Mike - 00:24:27: What's the worst that happens, right? You learn a lot about this business and you figure out they're the wrong one to partner with. That's how you do it. And I think it's not obfuscated to me now how quickly you could learn like the business stuff, right? Because a lot of people will tell you when you're in PhD, you can't do business. It's wrong. It's just, what do you want to do with that? And how do you want to learn? Like, how do you break into business development? There's your answer, right? And if you're going to the farm biotech side, it's even easier. They're like, we are looking for assets in these categories.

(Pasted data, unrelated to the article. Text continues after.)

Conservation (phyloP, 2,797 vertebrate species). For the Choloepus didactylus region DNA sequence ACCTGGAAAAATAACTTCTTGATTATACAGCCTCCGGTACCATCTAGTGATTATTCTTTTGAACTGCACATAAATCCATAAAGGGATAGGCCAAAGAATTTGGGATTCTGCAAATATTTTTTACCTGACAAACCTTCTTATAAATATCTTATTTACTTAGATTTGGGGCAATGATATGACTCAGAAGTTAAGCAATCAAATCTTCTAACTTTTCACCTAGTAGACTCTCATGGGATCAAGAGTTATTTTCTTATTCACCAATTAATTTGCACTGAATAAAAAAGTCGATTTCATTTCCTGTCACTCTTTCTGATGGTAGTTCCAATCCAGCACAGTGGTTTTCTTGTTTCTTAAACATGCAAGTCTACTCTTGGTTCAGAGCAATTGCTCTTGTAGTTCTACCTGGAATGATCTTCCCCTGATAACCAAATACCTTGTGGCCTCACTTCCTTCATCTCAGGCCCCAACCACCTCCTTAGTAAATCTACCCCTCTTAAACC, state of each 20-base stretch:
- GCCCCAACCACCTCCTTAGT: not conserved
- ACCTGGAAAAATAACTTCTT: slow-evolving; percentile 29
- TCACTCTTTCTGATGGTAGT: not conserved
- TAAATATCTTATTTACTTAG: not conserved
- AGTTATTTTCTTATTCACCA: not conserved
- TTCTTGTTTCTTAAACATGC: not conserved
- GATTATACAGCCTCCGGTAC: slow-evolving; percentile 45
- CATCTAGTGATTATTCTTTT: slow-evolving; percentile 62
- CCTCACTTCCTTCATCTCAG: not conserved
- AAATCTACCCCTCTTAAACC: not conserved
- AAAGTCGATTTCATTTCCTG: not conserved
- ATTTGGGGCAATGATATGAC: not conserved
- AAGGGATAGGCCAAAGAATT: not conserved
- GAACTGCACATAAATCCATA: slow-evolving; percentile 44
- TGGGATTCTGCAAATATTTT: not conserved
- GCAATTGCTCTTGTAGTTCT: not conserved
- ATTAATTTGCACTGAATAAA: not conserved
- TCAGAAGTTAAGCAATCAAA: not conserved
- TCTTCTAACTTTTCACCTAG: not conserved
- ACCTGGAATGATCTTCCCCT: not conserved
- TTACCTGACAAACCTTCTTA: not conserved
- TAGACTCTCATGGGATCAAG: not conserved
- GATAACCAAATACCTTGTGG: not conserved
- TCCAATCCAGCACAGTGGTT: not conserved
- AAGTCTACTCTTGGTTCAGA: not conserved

Jon - 00:24:54: Yeah, they survive on it too. They're just like-

Mike - 00:24:56: It's magic, man. It's like, hey, I fit. That's us.

Jon - 00:25:01: Yeah, it's there publicly, quarterly. And so I guess like sometimes the mantra of just like, yeah, find the decision maker is it's kind of like, just like give it out. But it is much more complicated than that. Can you talk a little bit about that oversimplification of the approach?